Nevada Moves to Create Esports Commission
The State of Nevada has taken to the initials steps to create an official commission governing esports with the introduction of Senate Bill 165, and its subsequent discussion in a hearing of the Nevada Senate Judiciary Committee on March 17, 2021. The proposed commission would be tasked with creating regulations overseeing esports competitions within the state. Such a move is the first of its kind in the US, and a major step as esports continues to move into the mainstream.
The size and composition of the commission was still being worked out, though the current draft of the bill calls for a three person commission which would promulgate regulations in areas such as integrity of competition, testing for controlled substances, qualifications for those hosting and participating tournaments, and approval of venues hosting competitions. The bill also empowers the commission to create enforcement mechanisms for these regulations, including making such violations a misdemeanor in the state. Although the current draft of the regulation imposes criminal penalties for violations, during the hearing there was a consensus among the senators that these should be struck from the final bill.
In an interview with the Esports Observer, Ben Kieckhefer, the senator sponsoring the bill, indicated that he views esports as a significant growth opportunity for Nevada, and that he believes “it is going to be a dominant force in the entertainment industry going forward.” Kieckhefer added “If we can position Nevada and Las Vegas as a thought leader in esports, it could absolutely attract the right companies, tournament organizers, developers, and the millions of fans that associate themselves with esports.” SB 165 models the proposed commission on Nevada’s Athletic Commission, which successfully helped bring mixed martial arts to Nevada while the sport was still in its infancy.
Kieckhefer also proposed during the hearing that bill be amended to require the commission to create a “technical advisory committee” comprised of individuals with a variety of different expertise to assist the commission and ensure that the regulations appropriately suit the needs of the industry. Notably, the technical advisory committee would include individuals from outside of Nevada to ensure that all required areas of interdisciplinary expertise would be adequately represented.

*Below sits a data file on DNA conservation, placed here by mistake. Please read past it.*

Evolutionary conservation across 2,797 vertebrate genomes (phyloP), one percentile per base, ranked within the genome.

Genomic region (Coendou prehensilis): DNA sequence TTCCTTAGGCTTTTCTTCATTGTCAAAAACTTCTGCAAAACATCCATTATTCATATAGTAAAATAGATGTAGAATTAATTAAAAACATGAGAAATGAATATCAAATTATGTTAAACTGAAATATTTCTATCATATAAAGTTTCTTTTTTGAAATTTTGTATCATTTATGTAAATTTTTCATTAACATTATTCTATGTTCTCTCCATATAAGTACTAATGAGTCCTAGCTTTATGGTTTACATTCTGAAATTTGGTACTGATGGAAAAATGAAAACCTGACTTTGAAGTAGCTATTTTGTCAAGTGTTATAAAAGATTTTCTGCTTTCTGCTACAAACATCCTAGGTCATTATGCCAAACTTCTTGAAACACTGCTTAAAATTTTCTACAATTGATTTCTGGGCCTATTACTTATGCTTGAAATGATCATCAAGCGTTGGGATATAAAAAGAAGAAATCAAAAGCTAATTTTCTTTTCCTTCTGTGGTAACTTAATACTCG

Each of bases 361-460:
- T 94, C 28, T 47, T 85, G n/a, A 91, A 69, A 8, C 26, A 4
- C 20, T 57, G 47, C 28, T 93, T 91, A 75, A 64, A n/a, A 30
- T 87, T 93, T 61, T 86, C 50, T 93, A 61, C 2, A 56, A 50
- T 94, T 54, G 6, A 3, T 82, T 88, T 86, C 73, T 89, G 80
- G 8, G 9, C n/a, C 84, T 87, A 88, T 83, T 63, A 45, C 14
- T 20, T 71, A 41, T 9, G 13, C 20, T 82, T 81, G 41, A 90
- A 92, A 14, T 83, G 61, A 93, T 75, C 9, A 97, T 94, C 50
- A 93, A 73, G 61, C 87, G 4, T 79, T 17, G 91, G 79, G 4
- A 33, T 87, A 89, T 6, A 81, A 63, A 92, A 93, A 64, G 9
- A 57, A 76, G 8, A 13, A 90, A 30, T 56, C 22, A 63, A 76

Creating a commission backed by the force of law to specifically oversee esports may provide some comfort to certain industry stakeholders who have expressed the concern regarding competitive integrity of the sport and the lack of oversight by a universal governing body. While the commission’s limited jurisdiction may disappoint those that hoped for a governing body with an extended reach given esports international footprint, this may represent a significant step towards achieving such a goal. It certainly makes sense for Nevada to be the first state to consider such a move given its strong ties to the gaming industry.
Although esports betting experienced its first moment in the spotlight as a result of the 2020 COVID-19 Pandemic, there is still massive room growth. An important component of this is that the commission’s oversight of competitive integrity allows for sports books which may have been hesitant to move into esports to expand their offerings with the knowledge that the outcomes are equitable. Kieckhefer clarified during the hearing that the commission would not directly be involved with regulating gambling related to esports competitions, but acknowledged that the effect that the commission’s oversight of competitive integrity would have on esports betting was part of his motivation for introducing the bill.
SB 165 still has a ways to go before becoming law, but we are keeping an eye on it as it makes its way through the legislature.